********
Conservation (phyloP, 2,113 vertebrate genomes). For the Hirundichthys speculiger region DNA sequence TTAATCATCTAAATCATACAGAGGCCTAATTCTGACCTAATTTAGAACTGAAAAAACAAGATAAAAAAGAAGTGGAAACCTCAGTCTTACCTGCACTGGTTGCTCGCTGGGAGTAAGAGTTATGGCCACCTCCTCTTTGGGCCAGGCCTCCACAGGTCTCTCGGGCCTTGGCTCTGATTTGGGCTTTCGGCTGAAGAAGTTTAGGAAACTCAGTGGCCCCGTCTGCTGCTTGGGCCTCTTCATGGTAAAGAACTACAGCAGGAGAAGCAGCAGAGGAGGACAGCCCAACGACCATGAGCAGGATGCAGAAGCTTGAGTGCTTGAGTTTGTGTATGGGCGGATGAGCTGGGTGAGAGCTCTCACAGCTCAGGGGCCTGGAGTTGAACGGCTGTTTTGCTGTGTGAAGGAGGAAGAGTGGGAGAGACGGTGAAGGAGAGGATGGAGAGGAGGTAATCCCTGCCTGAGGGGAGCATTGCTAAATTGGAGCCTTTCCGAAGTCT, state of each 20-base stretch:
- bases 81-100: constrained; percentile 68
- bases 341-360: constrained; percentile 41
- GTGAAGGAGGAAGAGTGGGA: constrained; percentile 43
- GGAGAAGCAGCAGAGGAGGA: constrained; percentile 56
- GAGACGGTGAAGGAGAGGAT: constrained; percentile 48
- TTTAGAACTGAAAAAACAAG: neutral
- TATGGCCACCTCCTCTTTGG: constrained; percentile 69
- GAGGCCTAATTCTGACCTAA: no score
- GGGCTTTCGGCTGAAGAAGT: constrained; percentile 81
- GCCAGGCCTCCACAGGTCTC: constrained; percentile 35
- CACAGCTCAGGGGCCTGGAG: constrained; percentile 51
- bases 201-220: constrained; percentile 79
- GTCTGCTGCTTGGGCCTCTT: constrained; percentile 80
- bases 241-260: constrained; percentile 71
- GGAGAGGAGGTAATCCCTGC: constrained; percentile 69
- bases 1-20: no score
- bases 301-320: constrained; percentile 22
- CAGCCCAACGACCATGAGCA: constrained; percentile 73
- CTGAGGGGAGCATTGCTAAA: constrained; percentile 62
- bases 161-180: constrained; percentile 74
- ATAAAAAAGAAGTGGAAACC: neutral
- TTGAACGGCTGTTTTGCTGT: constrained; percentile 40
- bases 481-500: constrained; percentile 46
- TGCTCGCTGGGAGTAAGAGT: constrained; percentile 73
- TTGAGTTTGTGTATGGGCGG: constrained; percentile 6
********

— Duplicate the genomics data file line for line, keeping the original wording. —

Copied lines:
Conservation (phyloP, 2,113 vertebrate genomes). For the Hirundichthys speculiger region DNA sequence TTAATCATCTAAATCATACAGAGGCCTAATTCTGACCTAATTTAGAACTGAAAAAACAAGATAAAAAAGAAGTGGAAACCTCAGTCTTACCTGCACTGGTTGCTCGCTGGGAGTAAGAGTTATGGCCACCTCCTCTTTGGGCCAGGCCTCCACAGGTCTCTCGGGCCTTGGCTCTGATTTGGGCTTTCGGCTGAAGAAGTTTAGGAAACTCAGTGGCCCCGTCTGCTGCTTGGGCCTCTTCATGGTAAAGAACTACAGCAGGAGAAGCAGCAGAGGAGGACAGCCCAACGACCATGAGCAGGATGCAGAAGCTTGAGTGCTTGAGTTTGTGTATGGGCGGATGAGCTGGGTGAGAGCTCTCACAGCTCAGGGGCCTGGAGTTGAACGGCTGTTTTGCTGTGTGAAGGAGGAAGAGTGGGAGAGACGGTGAAGGAGAGGATGGAGAGGAGGTAATCCCTGCCTGAGGGGAGCATTGCTAAATTGGAGCCTTTCCGAAGTCT, state of each 20-base stretch:
- bases 81-100: constrained; percentile 68
- bases 341-360: constrained; percentile 41
- GTGAAGGAGGAAGAGTGGGA: constrained; percentile 43
- GGAGAAGCAGCAGAGGAGGA: constrained; percentile 56
- GAGACGGTGAAGGAGAGGAT: constrained; percentile 48
- TTTAGAACTGAAAAAACAAG: neutral
- TATGGCCACCTCCTCTTTGG: constrained; percentile 69
- GAGGCCTAATTCTGACCTAA: no score
- GGGCTTTCGGCTGAAGAAGT: constrained; percentile 81
- GCCAGGCCTCCACAGGTCTC: constrained; percentile 35
- CACAGCTCAGGGGCCTGGAG: constrained; percentile 51
- bases 201-220: constrained; percentile 79
- GTCTGCTGCTTGGGCCTCTT: constrained; percentile 80
- bases 241-260: constrained; percentile 71
- GGAGAGGAGGTAATCCCTGC: constrained; percentile 69
- bases 1-20: no score
- bases 301-320: constrained; percentile 22
- CAGCCCAACGACCATGAGCA: constrained; percentile 73
- CTGAGGGGAGCATTGCTAAA: constrained; percentile 62
- bases 161-180: constrained; percentile 74
- ATAAAAAAGAAGTGGAAACC: neutral
- TTGAACGGCTGTTTTGCTGT: constrained; percentile 40
- bases 481-500: constrained; percentile 46
- TGCTCGCTGGGAGTAAGAGT: constrained; percentile 73
- TTGAGTTTGTGTATGGGCGG: constrained; percentile 6